• 4:30 pm
    The California Report The California Report Magazine Commercial honeybee colonies worldwide are collapsing, and scientists are trying to figure out why. In urban areas, however, bees are thriving, and in California, San Francisco, San Jose, and other big cities have laws that allow beekeeping. Los Angeles seems to be leaning that way, too, if a coalition of amateur beekeepers has anything to say about it.
  • 5:00 pm
    All Things Considered
    KQED News 4:30pm, 5:04pm, 5:30pm, 6:04pm & 7:04pm


    Week in Politics -- The program speaks with regular political commentators, E.J. Dionne of The Washington Post and the Brookings Institution and David Brooks with The New York Times. They take stock of the winners and losers in the government shutdown and look forward to the next potential budget and debt crisis a few months from now.
  • EVENING
  • 6:30 pm
    The California Report The California Report Magazine Commercial honeybee colonies worldwide are collapsing, and scientists are trying to figure out why. In urban areas, however, bees are thriving, and in California, San Francisco, San Jose, and other big cities have laws that allow beekeeping. Los Angeles seems to be leaning that way, too, if a coalition of amateur beekeepers has anything to say about it.
  • 7:00 pm
    Fresh Air David Sedaris: 'Let's Explore Diabetes with Owls' Host Terry Gross speaks with humorist David Sedaris about his book of essays, "Let's Explore Diabetes with Owls." Many of the stories are based on his journal writing, which began in 1977. Sedaris is also the bestselling author of "Me Talk Pretty One Day," "Dress Your Family in Corduroy and Denim," "Naked" and "Barrel Fever." He first became known for the Santaland Diaries, broadcast on NPR in the early 1990s, and is a frequent contributor to "This American Life," Esquire and The New Yorker.
  • 8:00 pm
    Commonwealth Club Chris Matthews: 'Tip and the Gipper' An established Washington insider, Chris Matthews spent six years as a top aide and chief-of-staff to legendary Speaker of the House Tip O'Neill. During that time he witnessed the inner workings of the highest levels of American politics, including the evolving relationship between two of the most powerful men in the country -- O'Neill and then-President Ronald Reagan. Now Matthews focuses on the unlikely friendship between the pair, which endured philosophical differences and bipartisan politics to reach much-needed compromise. Leaving behind a career in politics for journalism, Matthews has worked for the San Francisco Examiner and San Francisco Chronicle and has hosted "Hardball with Chris Matthews" since 1997. His discussion is moderated by Michael Moritz, managing member of Sequoia Capital.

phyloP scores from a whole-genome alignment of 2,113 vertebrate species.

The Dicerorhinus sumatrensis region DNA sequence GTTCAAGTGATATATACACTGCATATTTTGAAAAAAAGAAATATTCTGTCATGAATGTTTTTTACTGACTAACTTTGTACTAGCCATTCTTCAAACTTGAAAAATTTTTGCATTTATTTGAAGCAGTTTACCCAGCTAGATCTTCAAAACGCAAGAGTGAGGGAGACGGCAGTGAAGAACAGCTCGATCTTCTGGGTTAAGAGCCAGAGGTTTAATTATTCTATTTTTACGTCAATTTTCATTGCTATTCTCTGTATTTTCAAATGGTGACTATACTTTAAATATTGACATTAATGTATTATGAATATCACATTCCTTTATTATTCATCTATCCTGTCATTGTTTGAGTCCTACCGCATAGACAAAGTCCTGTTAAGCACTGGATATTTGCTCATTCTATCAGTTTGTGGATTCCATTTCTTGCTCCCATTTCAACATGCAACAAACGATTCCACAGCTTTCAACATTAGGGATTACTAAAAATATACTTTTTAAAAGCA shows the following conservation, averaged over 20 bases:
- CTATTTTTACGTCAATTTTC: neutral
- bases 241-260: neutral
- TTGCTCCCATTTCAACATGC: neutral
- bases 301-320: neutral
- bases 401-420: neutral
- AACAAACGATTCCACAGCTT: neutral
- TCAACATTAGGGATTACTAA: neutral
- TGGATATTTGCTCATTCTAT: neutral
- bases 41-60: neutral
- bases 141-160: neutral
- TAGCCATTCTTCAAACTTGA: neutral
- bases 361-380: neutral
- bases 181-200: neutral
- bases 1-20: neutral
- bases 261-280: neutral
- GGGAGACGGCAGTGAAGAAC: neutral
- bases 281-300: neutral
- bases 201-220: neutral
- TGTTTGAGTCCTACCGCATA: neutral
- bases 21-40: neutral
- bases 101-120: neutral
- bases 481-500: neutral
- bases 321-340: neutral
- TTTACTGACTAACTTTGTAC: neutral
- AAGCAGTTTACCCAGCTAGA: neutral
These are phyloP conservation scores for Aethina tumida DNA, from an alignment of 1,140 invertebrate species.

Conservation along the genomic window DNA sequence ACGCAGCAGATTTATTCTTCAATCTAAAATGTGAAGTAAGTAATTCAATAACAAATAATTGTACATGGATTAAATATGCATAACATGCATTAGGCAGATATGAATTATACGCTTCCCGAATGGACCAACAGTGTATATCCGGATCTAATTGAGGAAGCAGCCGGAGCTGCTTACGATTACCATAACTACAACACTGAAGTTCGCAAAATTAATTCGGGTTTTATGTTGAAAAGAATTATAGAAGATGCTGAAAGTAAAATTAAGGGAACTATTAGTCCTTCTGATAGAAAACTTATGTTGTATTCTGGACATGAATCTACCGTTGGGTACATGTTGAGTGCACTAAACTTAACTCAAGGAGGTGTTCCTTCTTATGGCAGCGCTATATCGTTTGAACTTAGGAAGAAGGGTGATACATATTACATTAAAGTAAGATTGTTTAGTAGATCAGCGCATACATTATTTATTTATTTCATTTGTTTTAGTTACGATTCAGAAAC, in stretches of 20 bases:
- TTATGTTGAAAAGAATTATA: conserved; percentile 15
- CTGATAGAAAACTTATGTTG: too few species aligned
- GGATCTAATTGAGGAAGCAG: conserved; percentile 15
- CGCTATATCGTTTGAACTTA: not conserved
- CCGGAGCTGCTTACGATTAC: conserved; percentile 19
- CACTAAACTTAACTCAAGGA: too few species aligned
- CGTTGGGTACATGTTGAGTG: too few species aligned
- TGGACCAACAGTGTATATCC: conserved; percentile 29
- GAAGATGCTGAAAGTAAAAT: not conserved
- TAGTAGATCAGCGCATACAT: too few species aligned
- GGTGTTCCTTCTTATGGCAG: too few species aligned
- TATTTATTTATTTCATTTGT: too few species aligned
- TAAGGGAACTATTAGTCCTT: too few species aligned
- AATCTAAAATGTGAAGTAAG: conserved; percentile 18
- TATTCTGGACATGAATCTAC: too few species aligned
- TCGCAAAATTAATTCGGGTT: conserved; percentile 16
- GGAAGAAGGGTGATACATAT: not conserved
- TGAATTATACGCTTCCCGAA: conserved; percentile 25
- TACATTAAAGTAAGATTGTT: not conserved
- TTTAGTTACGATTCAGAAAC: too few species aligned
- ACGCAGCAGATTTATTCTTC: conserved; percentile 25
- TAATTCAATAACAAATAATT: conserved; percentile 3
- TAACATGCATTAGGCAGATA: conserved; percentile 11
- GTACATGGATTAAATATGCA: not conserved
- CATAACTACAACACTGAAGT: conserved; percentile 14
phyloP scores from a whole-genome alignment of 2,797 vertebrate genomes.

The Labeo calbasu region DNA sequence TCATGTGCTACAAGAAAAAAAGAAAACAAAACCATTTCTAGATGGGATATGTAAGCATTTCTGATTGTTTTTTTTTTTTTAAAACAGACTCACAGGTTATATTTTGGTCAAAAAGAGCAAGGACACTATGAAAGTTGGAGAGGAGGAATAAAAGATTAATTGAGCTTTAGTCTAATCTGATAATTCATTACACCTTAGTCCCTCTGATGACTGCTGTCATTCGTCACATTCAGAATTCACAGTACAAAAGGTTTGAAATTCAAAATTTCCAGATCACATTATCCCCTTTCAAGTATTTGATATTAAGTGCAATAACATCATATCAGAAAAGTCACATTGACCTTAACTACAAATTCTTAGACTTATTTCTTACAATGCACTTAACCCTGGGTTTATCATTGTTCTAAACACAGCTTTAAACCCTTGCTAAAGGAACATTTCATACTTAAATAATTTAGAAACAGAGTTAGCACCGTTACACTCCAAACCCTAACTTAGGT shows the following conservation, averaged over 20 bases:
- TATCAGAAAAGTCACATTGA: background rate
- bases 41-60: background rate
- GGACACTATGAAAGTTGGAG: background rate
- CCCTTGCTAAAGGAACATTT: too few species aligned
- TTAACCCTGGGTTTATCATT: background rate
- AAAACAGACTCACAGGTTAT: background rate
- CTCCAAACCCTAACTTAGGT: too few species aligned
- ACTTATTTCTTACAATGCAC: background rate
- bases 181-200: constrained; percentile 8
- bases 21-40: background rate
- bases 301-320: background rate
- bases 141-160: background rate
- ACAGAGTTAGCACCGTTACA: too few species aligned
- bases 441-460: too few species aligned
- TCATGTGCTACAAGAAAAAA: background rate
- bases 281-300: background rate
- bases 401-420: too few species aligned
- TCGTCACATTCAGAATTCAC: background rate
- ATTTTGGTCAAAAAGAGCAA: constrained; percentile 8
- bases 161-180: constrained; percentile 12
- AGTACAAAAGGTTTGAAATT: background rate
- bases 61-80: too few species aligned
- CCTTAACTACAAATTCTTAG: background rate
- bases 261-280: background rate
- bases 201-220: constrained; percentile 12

• 9:00 pm
  • 10:00 pm
    Forum Photographer Carrie Mae Weems Photographer Carrie Mae Weems is often described as an artist who grapples with issues like racism, gender and class. But she says she thinks of her work as being about love and "the breadth of the humanity of African-Americans who are usually stereotyped and narrowly defined and often viewed as a social problem." Weems joins us to talk about the first major retrospective of her work, which just opened at the Cantor Arts Center, and the MacArthur genius grant she received last month.
  • 11:00 pm
    The California Report The California Report Magazine Commercial honeybee colonies worldwide are collapsing, and scientists are trying to figure out why. In urban areas, however, bees are thriving, and in California, San Francisco, San Jose, and other big cities have laws that allow beekeeping. Los Angeles seems to be leaning that way, too, if a coalition of amateur beekeepers has anything to say about it.
  • 11:30 pm
    All Things Considered A Crackdown on Islamic Charities in Egypt In Egypt, a broad crackdown on Islamists and supporters of ousted president Mohammed Morsi is spreading to mosques and Islamic charitable organizations. These have long been the backbone of the Muslim Brotherhood's efforts to provide services to the poor. Now, the government says only officially approved sheikhs can preach, and charities that have any connection to the Brotherhood are being shut down.
  • 12:00 am
    All Things Considered The Unsigned Jason Collins Jason Collins was a non-descript center playing out the end of a non-descript NBA career. That changed a few months ago when Collins became the first athlete from a major North American sports league to go public with his homosexuality. Now, just a couple of weeks before the start of a new NBA season, Collins remains unsigned. Sportswriter Stefan Fatsis joins the program to explore some of the reasons why.
Friday, October 18, 2013